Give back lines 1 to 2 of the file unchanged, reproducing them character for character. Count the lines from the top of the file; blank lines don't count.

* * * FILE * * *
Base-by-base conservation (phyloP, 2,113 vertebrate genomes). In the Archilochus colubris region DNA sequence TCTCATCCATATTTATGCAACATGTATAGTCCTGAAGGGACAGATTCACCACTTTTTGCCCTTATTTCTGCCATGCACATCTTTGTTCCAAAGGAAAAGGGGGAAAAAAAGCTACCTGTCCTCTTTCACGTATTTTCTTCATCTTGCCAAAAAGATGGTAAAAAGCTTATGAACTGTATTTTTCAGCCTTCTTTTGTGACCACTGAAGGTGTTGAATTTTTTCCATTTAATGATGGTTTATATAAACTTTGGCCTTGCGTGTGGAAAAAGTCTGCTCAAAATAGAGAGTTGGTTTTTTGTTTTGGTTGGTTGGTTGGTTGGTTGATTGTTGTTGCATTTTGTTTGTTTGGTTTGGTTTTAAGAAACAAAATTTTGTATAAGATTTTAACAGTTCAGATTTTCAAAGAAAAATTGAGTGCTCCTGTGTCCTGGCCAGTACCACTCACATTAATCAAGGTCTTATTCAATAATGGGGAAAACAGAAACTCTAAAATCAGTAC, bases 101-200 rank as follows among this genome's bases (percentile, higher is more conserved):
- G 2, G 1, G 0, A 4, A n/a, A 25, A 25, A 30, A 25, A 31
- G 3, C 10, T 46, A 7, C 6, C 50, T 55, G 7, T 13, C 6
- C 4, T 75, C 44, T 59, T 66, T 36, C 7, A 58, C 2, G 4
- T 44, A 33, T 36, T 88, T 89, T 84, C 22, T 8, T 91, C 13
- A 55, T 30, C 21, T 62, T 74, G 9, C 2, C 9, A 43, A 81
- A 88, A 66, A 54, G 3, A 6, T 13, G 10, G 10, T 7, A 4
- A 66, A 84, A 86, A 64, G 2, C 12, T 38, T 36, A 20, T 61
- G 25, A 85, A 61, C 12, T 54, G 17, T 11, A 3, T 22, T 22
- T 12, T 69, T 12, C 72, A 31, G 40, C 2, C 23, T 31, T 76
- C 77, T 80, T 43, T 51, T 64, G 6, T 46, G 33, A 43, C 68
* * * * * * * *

Base-by-base conservation (phyloP, 2,113 vertebrate genomes). In the Archilochus colubris region DNA sequence TCTCATCCATATTTATGCAACATGTATAGTCCTGAAGGGACAGATTCACCACTTTTTGCCCTTATTTCTGCCATGCACATCTTTGTTCCAAAGGAAAAGGGGGAAAAAAAGCTACCTGTCCTCTTTCACGTATTTTCTTCATCTTGCCAAAAAGATGGTAAAAAGCTTATGAACTGTATTTTTCAGCCTTCTTTTGTGACCACTGAAGGTGTTGAATTTTTTCCATTTAATGATGGTTTATATAAACTTTGGCCTTGCGTGTGGAAAAAGTCTGCTCAAAATAGAGAGTTGGTTTTTTGTTTTGGTTGGTTGGTTGGTTGGTTGATTGTTGTTGCATTTTGTTTGTTTGGTTTGGTTTTAAGAAACAAAATTTTGTATAAGATTTTAACAGTTCAGATTTTCAAAGAAAAATTGAGTGCTCCTGTGTCCTGGCCAGTACCACTCACATTAATCAAGGTCTTATTCAATAATGGGGAAAACAGAAACTCTAAAATCAGTAC, bases 101-200 rank as follows among this genome's bases (percentile, higher is more conserved):
- G 2, G 1, G 0, A 4, A n/a, A 25, A 25, A 30, A 25, A 31